Late last week, Australian Labor Government Communication Minister Stephen Conroy announced that his nearly five-year quest to centrally filter Internet content before it could be accessed by the Australian populace was officially over, the Herald Sun reported. The censorship plan never had much chance of success. A few years ago, the head of Telstra, the largest ISP in Australia, insightfully stated, “My view on that is that's like trying to boil the ocean... to think that you're going to be able to centrally filter everything, I think that's a pipe dream.”
Declaring a victory of sorts, Conroy said that while the government would no longer pursue a centrally-directed means for filtering the Internet, the country’s telecom companies have agreed to block some 1400 child pornography websites that are on Interpol’s blacklist.
Minister Conroy, in a statement, said that, “Blocking the INTERPOL ‘worst of’ list meets community expectations and fulfils the government’s commitment to preventing Australian internet users from accessing child abuse material online. Given this successful outcome, the Government has no need to proceed with mandatory filtering legislation.”
The government’s plan to selectively censor the Internet was opposed by the Coalition and Green political parties. Both groups welcomed Conroy's news. The Coalition couldn’t resist, however, pointing out that the government’s decision was, in effect, “walking away from yet another promise it took to the 2010 election,” when it said Australian ISPs couldn’t be trusted.
The Australian Christian Lobby, which strongly supported the filter, said it was “greatly disappointed” that the government was breaking its campaign promise.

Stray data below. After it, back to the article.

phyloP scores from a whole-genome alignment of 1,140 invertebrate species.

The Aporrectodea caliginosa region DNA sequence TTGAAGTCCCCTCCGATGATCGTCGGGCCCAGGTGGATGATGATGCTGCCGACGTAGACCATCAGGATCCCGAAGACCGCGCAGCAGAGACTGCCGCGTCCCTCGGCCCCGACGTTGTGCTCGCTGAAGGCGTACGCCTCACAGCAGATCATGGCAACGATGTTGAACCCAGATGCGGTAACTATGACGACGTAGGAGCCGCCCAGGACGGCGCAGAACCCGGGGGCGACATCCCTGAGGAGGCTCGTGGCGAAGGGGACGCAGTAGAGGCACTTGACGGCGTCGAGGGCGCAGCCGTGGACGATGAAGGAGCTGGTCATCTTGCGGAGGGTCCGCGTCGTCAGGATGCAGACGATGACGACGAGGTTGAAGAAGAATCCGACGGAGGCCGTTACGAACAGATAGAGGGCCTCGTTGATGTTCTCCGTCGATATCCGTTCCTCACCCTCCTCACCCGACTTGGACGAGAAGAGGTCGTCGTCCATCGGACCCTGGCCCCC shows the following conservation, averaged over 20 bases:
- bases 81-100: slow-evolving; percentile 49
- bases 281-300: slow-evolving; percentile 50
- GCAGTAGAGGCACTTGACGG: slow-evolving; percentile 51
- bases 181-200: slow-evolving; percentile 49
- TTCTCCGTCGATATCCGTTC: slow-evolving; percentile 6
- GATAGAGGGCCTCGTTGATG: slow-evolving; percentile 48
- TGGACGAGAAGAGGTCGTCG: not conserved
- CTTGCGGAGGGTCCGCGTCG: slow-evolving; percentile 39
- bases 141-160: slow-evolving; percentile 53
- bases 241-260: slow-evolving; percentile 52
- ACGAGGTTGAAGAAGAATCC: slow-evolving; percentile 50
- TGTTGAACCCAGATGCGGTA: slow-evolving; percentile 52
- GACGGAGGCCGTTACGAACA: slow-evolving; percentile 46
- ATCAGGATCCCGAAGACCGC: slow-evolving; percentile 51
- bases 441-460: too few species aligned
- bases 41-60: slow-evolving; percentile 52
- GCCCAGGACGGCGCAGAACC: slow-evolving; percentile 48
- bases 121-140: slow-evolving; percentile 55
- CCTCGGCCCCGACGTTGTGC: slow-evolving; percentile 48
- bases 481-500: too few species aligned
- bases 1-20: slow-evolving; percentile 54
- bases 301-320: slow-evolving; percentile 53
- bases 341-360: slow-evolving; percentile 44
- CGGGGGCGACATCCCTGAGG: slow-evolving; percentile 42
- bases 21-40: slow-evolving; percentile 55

In related news, Google reported that its services in China were blocked on Friday 9 November and into Saturday, as the 18th Communist Party Congress—where China selects its next leadership—was set to begin, the New York Times reported over the weekend. Service came back later on Saturday and was said to be intermittent on Sunday, but access apparently is now fine.
Also late last week, the U.S. State and Treasury Departments levied sanctions against four Iranian nationals and five government-related bodies for “censorship or other activities that prohibit, limit or penalize freedom of expression or assembly by citizens of Iran or that limit access to print or broadcast media, including by jamming international satellite broadcasts into Iran, and related activities,” the AFP reported. Those affected by the sanctions include Reza Taghipour, Iran’s Minister of Communication and Information Technology, as well as the the country's Ministry of Culture and Islamic Guidance and its Press Supervisory Board.
A State Department press release explains what the sanctions mean: “U.S. persons are prohibited from engaging in transactions involving the designated individuals or entities, and all designated individuals and members of designated entities are subject to a ban on travel to the United States. This action also blocks, or freezes, the property and interests in property of designated individuals or entities.”
The Iranian government, in response, dismissed the sanctions as ”unimportant.”
Robert N. Charette is a Contributing Editor to IEEE Spectrum and an acknowledged international authority on information technology and systems risk management. A self-described “risk ecologist,” he is interested in the intersections of business, political, technological, and societal risks. Charette is an award-winning author of multiple books and numerous articles on the subjects of risk management, project and program management, innovation, and entrepreneurship. A Life Senior Member of the IEEE, Charette was a recipient of the IEEE Computer Society’s Golden Core Award in 2008.